5/7/09 - sex

In today's encore excerpt - from the annals of evolutionary psychology, the observation that males want lots of sex and sometimes bring gifts:

"In species after species, females are coy and males are not. Indeed, males are so dim in their sexual discernment they they may pursue things other than females. Among some kinds of frogs, mistaken homosexual courtship is so common that a 'release call' is used by males who find themselves in the clutches of another male to notify them that they are both wasting their time. Male snakes, for their part, have been known to spend a while with dead females before moving on to a live prospect. And male turkeys will avidly court a stuffed replica of a female turkey. In fact, a replica of a female turkey's head suspended fifteen inches from the ground will generally do the trick. The male circles the head, does its ritual displays, and then (confident, presumably that its performance has been impressive), rises into the air and comes down in the proximity of the female's backside, which turns out not to exist. The more virile males will show such interest even when a wooden head is used, and a few can summon lust for a wooden head with no eyes or beak. ...

"For a species low in [the need] for male parental [involvement], the basic dynamic of courtship, as we've seen, is pretty simple: the male really wants sex; the female isn't so sure. She may want time to (unconsciously) assess the quality of his genes, whether by inspecting him or letting him battle with other males for her favor. She may also pause to weigh the chances that he carries the disease. And she may try to extract a precopulation gift, taking advantage of the high demand for her eggs. This 'nuptial offering' -- which technically constitutes a tiny male parental investment, since it nourishes her and her eggs -- is seen in a variety of species, ranging from primates to black-tipped hanging flies. (The female hanging fly insists on having a dead insect to eat during sex. If she finishes before the male is finished, she may head off in search of another meal, leaving him high and dry. If she isn't so quick, the male may repossess the leftovers for subsequent dates.)"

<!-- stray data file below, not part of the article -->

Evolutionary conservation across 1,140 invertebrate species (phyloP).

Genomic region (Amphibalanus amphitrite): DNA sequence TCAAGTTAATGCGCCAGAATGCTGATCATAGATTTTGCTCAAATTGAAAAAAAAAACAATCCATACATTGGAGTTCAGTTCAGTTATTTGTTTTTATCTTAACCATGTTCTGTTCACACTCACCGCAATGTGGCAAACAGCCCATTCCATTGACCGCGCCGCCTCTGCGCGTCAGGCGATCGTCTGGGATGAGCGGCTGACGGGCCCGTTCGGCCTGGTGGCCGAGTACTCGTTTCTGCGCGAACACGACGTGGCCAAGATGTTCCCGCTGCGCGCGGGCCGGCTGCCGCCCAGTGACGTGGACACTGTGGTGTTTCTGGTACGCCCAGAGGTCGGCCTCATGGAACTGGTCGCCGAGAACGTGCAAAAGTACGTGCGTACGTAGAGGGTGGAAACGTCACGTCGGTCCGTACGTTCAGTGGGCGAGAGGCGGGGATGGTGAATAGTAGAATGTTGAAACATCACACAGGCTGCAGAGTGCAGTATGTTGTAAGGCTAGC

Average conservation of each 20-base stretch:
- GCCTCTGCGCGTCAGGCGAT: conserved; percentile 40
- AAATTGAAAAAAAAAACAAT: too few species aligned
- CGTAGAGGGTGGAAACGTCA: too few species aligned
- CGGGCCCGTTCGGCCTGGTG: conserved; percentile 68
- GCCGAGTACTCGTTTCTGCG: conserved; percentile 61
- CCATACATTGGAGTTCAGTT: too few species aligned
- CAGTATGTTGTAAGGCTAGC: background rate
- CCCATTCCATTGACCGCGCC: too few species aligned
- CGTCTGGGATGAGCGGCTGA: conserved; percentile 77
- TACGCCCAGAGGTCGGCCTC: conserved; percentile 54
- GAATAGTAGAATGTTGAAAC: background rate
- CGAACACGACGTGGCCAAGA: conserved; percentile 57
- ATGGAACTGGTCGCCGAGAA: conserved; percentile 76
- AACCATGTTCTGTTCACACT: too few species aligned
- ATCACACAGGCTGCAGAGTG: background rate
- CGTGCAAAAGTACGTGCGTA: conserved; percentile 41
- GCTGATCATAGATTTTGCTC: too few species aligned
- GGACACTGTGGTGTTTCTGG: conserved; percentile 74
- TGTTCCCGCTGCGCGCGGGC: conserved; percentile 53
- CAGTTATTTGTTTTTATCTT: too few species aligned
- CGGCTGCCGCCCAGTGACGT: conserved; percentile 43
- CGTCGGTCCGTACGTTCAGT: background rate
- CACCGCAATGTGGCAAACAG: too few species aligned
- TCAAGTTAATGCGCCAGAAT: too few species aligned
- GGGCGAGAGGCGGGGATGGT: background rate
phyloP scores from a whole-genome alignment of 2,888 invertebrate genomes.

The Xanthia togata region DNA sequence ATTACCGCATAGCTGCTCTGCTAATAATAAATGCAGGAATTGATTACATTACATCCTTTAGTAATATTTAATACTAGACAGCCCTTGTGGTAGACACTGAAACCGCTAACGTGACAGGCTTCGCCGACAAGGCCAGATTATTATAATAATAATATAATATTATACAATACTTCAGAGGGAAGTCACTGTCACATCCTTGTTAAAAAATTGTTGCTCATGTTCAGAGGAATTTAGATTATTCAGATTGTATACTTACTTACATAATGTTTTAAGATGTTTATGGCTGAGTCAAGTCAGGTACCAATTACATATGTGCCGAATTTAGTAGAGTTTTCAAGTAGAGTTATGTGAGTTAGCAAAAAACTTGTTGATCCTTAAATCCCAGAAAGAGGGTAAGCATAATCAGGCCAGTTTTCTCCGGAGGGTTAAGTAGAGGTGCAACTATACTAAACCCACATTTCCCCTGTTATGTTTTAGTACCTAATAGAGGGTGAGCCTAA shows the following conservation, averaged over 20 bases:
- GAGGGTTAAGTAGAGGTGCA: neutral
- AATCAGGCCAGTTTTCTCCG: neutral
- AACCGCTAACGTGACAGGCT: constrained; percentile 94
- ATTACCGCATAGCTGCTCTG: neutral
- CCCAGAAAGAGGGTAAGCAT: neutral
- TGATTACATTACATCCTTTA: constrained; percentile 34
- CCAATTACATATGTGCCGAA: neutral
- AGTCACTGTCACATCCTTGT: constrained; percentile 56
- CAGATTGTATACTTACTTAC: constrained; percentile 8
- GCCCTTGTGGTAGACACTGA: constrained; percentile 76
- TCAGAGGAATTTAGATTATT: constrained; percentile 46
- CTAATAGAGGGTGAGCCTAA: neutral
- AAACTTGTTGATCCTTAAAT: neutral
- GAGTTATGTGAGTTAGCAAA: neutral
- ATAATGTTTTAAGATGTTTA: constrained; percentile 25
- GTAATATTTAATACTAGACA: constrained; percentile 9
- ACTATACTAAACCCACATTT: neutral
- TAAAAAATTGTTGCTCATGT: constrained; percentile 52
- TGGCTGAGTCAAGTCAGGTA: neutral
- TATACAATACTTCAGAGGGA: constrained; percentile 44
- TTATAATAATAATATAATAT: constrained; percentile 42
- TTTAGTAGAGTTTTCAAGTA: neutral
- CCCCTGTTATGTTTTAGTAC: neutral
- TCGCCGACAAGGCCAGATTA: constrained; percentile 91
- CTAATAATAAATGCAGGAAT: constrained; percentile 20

Robert Wright


The Moral Animal: Evolutionary Psychology and Everyday Life


First Vintage Book Edition


Copyright 1994 by Robert Wright


46-47, 59-60
barns and noble booksellers
Support Independent Bookstores - Visit

All delanceyplace profits are donated to charity and support children’s literacy projects.


Sign in or create an account to comment